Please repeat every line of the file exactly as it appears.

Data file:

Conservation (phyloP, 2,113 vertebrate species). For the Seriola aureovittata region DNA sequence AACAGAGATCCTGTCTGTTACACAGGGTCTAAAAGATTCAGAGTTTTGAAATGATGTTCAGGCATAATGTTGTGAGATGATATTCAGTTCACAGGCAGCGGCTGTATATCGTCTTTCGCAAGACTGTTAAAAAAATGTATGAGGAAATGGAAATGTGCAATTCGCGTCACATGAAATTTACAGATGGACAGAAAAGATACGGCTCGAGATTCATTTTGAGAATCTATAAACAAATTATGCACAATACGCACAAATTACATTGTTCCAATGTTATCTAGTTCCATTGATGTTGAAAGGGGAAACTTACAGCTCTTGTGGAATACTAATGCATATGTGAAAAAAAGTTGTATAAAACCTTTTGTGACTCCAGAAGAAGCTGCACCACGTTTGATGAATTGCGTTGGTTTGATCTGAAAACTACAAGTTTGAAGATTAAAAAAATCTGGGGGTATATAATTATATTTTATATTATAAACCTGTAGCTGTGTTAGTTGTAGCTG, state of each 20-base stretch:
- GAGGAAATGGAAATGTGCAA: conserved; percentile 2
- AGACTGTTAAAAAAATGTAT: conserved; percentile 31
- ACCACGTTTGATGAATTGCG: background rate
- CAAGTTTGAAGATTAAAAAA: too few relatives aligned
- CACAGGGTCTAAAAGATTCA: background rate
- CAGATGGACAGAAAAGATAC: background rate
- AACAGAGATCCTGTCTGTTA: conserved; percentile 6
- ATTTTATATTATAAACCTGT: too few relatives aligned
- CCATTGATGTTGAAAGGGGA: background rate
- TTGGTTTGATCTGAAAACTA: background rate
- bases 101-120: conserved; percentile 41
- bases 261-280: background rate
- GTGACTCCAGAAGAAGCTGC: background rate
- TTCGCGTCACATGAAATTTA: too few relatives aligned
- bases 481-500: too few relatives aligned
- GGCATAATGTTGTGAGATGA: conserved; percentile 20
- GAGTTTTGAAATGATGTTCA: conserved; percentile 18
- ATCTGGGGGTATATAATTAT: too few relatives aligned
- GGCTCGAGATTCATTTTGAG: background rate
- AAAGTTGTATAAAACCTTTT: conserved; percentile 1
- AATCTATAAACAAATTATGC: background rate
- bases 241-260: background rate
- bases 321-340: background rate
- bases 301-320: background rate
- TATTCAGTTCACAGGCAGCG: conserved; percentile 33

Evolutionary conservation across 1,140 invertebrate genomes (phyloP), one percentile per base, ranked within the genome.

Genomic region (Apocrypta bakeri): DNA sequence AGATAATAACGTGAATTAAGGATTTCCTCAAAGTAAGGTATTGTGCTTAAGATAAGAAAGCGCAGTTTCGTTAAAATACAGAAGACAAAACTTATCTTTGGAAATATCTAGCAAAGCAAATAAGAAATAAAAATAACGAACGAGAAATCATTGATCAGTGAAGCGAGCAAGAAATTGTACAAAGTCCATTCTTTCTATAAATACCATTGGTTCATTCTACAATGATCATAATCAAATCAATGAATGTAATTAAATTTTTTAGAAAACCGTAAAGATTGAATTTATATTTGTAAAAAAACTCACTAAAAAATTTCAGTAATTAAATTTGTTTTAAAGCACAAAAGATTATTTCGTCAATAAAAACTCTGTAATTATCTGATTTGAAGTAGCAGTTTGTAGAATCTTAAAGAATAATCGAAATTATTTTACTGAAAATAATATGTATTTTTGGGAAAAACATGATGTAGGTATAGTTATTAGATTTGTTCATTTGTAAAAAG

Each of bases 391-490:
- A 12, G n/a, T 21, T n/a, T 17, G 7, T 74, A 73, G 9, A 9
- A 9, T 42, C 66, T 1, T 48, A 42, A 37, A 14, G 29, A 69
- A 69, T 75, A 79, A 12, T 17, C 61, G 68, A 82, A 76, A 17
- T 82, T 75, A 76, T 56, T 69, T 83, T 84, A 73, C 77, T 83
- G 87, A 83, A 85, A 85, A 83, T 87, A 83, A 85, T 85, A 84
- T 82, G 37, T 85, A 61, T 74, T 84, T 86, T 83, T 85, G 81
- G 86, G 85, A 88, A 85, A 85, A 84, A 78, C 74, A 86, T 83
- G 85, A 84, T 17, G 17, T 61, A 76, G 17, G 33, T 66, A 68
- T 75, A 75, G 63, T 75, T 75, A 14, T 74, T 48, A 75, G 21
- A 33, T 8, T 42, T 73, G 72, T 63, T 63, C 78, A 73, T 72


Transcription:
Conservation (phyloP, 2,113 vertebrate species). For the Seriola aureovittata region DNA sequence AACAGAGATCCTGTCTGTTACACAGGGTCTAAAAGATTCAGAGTTTTGAAATGATGTTCAGGCATAATGTTGTGAGATGATATTCAGTTCACAGGCAGCGGCTGTATATCGTCTTTCGCAAGACTGTTAAAAAAATGTATGAGGAAATGGAAATGTGCAATTCGCGTCACATGAAATTTACAGATGGACAGAAAAGATACGGCTCGAGATTCATTTTGAGAATCTATAAACAAATTATGCACAATACGCACAAATTACATTGTTCCAATGTTATCTAGTTCCATTGATGTTGAAAGGGGAAACTTACAGCTCTTGTGGAATACTAATGCATATGTGAAAAAAAGTTGTATAAAACCTTTTGTGACTCCAGAAGAAGCTGCACCACGTTTGATGAATTGCGTTGGTTTGATCTGAAAACTACAAGTTTGAAGATTAAAAAAATCTGGGGGTATATAATTATATTTTATATTATAAACCTGTAGCTGTGTTAGTTGTAGCTG, state of each 20-base stretch:
- GAGGAAATGGAAATGTGCAA: conserved; percentile 2
- AGACTGTTAAAAAAATGTAT: conserved; percentile 31
- ACCACGTTTGATGAATTGCG: background rate
- CAAGTTTGAAGATTAAAAAA: too few relatives aligned
- CACAGGGTCTAAAAGATTCA: background rate
- CAGATGGACAGAAAAGATAC: background rate
- AACAGAGATCCTGTCTGTTA: conserved; percentile 6
- ATTTTATATTATAAACCTGT: too few relatives aligned
- CCATTGATGTTGAAAGGGGA: background rate
- TTGGTTTGATCTGAAAACTA: background rate
- bases 101-120: conserved; percentile 41
- bases 261-280: background rate
- GTGACTCCAGAAGAAGCTGC: background rate
- TTCGCGTCACATGAAATTTA: too few relatives aligned
- bases 481-500: too few relatives aligned
- GGCATAATGTTGTGAGATGA: conserved; percentile 20
- GAGTTTTGAAATGATGTTCA: conserved; percentile 18
- ATCTGGGGGTATATAATTAT: too few relatives aligned
- GGCTCGAGATTCATTTTGAG: background rate
- AAAGTTGTATAAAACCTTTT: conserved; percentile 1
- AATCTATAAACAAATTATGC: background rate
- bases 241-260: background rate
- bases 321-340: background rate
- bases 301-320: background rate
- TATTCAGTTCACAGGCAGCG: conserved; percentile 33

Evolutionary conservation across 1,140 invertebrate genomes (phyloP), one percentile per base, ranked within the genome.

Genomic region (Apocrypta bakeri): DNA sequence AGATAATAACGTGAATTAAGGATTTCCTCAAAGTAAGGTATTGTGCTTAAGATAAGAAAGCGCAGTTTCGTTAAAATACAGAAGACAAAACTTATCTTTGGAAATATCTAGCAAAGCAAATAAGAAATAAAAATAACGAACGAGAAATCATTGATCAGTGAAGCGAGCAAGAAATTGTACAAAGTCCATTCTTTCTATAAATACCATTGGTTCATTCTACAATGATCATAATCAAATCAATGAATGTAATTAAATTTTTTAGAAAACCGTAAAGATTGAATTTATATTTGTAAAAAAACTCACTAAAAAATTTCAGTAATTAAATTTGTTTTAAAGCACAAAAGATTATTTCGTCAATAAAAACTCTGTAATTATCTGATTTGAAGTAGCAGTTTGTAGAATCTTAAAGAATAATCGAAATTATTTTACTGAAAATAATATGTATTTTTGGGAAAAACATGATGTAGGTATAGTTATTAGATTTGTTCATTTGTAAAAAG

Each of bases 391-490:
- A 12, G n/a, T 21, T n/a, T 17, G 7, T 74, A 73, G 9, A 9
- A 9, T 42, C 66, T 1, T 48, A 42, A 37, A 14, G 29, A 69
- A 69, T 75, A 79, A 12, T 17, C 61, G 68, A 82, A 76, A 17
- T 82, T 75, A 76, T 56, T 69, T 83, T 84, A 73, C 77, T 83
- G 87, A 83, A 85, A 85, A 83, T 87, A 83, A 85, T 85, A 84
- T 82, G 37, T 85, A 61, T 74, T 84, T 86, T 83, T 85, G 81
- G 86, G 85, A 88, A 85, A 85, A 84, A 78, C 74, A 86, T 83
- G 85, A 84, T 17, G 17, T 61, A 76, G 17, G 33, T 66, A 68
- T 75, A 75, G 63, T 75, T 75, A 14, T 74, T 48, A 75, G 21
- A 33, T 8, T 42, T 73, G 72, T 63, T 63, C 78, A 73, T 72